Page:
Cooch Behar school conducts Sunday classroom in paddy field
Sunday lessons for a group of school students in Cooch Behar, some 700km away from Calcutta, were all about dragging their feet along the soggy fields, getting their hands muddy to sow paddy and learning life lessons which are rare in classrooms in these technology-dominated times.
The Epic Public School in Cooch Behar came up with a rather unique idea to take its students from Classes IV to VII as well as some parents to a paddy field to sow saplings and give the children a hands-on experience of being at one with nature.
“My first-time experience was simply amazing. I enjoyed every moment,” said Anupam Mondal, a Class V student of the school, which follows the CBSE syllabus.
He did not mind not watching his Sunday TV shows or browsing through his mother’s mobile phone for even a moment, the student admitted shyly.
“It was our dream to introduce urban students to life in rural Bengal and also take them close to nature,” said Sanjukta Saha, the principal of the school.
The school has 815 students on their rolls from nursery to Class VII. “Around 100 students from Class IV to VII participated in the event,” said Saha.
The students were taken to Green Clay Organic Farm, owned by the school’s director Biswajit Jha, situated some 3km away from Cooch Behar town.
“Most youngsters are addicted to mobile phones these days. Their eyes are always glued to some screen or the other. Initiatives such as the one on Sunday will help today's children get close to nature,” said Jha.
The experience was exhilarating not just for students but also the teachers and parents, many of whom had also not tried their hand at paddy sowing till date.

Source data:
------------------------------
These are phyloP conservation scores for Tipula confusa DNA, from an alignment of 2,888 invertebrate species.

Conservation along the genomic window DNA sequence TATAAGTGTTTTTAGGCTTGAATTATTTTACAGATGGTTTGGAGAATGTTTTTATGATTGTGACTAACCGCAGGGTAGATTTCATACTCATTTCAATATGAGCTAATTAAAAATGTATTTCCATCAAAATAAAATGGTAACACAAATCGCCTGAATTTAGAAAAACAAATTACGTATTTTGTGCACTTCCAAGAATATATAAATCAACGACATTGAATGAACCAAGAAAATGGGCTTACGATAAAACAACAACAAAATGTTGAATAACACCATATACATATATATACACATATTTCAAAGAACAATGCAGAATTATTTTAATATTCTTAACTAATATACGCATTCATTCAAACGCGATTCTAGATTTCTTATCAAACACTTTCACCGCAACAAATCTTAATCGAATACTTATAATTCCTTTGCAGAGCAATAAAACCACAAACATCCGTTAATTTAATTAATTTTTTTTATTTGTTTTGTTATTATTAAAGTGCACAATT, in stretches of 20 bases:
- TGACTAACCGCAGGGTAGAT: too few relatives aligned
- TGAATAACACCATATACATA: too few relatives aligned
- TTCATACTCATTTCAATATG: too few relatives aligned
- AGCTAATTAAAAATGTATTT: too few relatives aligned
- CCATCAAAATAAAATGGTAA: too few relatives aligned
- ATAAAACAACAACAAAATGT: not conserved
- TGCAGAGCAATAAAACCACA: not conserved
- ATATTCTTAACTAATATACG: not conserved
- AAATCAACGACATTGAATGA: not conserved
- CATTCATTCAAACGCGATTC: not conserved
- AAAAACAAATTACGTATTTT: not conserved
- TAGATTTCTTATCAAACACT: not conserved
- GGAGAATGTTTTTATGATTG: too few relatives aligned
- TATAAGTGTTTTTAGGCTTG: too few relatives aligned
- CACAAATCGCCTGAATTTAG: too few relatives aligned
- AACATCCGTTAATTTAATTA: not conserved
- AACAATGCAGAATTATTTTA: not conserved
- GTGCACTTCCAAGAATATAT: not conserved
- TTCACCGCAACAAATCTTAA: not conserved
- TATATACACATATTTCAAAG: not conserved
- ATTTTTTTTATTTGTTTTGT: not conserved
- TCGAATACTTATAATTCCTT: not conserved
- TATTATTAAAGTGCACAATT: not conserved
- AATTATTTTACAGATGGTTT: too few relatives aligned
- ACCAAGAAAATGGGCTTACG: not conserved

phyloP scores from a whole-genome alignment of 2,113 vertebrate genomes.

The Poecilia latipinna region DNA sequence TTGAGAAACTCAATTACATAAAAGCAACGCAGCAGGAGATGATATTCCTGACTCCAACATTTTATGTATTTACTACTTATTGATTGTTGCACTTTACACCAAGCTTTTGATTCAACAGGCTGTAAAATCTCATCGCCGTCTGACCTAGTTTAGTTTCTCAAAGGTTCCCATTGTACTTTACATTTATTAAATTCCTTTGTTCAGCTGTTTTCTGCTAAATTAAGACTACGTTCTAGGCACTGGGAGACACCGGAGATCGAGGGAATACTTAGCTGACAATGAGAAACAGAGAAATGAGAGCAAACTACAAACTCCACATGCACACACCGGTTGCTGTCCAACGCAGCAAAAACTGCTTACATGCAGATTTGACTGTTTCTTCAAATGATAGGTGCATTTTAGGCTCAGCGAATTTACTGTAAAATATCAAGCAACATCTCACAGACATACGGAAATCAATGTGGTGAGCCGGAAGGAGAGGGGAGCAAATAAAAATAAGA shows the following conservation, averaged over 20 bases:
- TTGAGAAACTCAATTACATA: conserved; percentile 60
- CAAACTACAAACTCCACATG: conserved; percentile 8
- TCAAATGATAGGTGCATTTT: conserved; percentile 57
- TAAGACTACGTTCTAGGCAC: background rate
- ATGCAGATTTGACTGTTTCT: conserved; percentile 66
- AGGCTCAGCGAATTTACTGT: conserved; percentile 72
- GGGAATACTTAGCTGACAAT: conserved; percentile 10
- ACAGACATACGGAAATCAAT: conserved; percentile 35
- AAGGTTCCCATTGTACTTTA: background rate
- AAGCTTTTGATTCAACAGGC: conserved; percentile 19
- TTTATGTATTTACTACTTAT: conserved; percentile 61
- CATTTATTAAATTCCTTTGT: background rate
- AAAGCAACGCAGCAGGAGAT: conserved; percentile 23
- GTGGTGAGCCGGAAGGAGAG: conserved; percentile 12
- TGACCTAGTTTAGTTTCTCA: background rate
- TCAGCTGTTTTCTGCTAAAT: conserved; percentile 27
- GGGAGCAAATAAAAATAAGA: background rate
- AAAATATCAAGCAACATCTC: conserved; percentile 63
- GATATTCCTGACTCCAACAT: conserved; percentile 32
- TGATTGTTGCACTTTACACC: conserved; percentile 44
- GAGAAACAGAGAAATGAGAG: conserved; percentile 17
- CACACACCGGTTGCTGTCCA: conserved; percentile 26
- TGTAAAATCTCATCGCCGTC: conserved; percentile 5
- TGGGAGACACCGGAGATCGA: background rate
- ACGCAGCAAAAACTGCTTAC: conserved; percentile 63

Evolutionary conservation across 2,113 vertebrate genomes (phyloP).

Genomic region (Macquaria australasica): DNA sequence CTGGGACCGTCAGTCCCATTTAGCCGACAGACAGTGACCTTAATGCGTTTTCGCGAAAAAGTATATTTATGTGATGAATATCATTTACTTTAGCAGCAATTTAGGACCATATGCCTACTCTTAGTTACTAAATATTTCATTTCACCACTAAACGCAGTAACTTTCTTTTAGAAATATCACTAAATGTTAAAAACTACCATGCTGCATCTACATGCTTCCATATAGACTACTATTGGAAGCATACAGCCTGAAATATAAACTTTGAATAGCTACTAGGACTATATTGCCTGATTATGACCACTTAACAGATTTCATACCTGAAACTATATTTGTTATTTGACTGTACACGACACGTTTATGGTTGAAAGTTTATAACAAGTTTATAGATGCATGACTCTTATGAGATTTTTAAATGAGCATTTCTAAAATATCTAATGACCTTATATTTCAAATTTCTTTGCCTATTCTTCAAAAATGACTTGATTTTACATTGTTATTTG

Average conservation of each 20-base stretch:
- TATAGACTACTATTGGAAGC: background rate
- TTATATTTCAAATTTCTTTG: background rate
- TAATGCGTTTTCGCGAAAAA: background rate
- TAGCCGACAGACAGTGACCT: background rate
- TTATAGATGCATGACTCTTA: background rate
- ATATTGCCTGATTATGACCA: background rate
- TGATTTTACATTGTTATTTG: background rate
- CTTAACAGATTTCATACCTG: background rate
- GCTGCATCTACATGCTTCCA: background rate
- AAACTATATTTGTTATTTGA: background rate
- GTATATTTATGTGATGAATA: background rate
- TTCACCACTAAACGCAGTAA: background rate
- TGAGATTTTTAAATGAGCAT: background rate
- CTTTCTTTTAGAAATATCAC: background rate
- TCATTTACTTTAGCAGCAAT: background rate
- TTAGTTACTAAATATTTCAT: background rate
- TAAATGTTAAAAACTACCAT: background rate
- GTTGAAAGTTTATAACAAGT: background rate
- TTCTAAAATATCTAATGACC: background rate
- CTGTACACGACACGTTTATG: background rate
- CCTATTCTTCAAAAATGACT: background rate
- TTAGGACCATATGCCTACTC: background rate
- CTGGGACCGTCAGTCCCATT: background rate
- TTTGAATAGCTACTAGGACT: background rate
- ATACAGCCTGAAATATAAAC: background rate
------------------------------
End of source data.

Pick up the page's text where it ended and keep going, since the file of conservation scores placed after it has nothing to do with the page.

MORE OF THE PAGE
Plabana Nandi, a parent who also works at the block development office, said that paddy sowing was a first-time experience for her too. “I had never done this before. We’ve always seen farmers do it. But today (Sunday), I along with my daughter Purba had great fun,” she said.
The sowing exercise started around 9am and carried on for more than one -and-a-half hours where students, parents and teachers sowed two types of paddy; gobindo bhog and tulsi bhog.
It was not just about sowing. Efforts were also made to provide information on paddy and sowing with Dr Rajat Chatterjee, the joint director of the agriculture department, leading the way.
School principal Saha said that efforts should be made to include agriculture in school syllabus complete with practical training.
“Agriculture is an important sector and it would do children a world of good if the government includes such activities in the syllabus,” the principal said.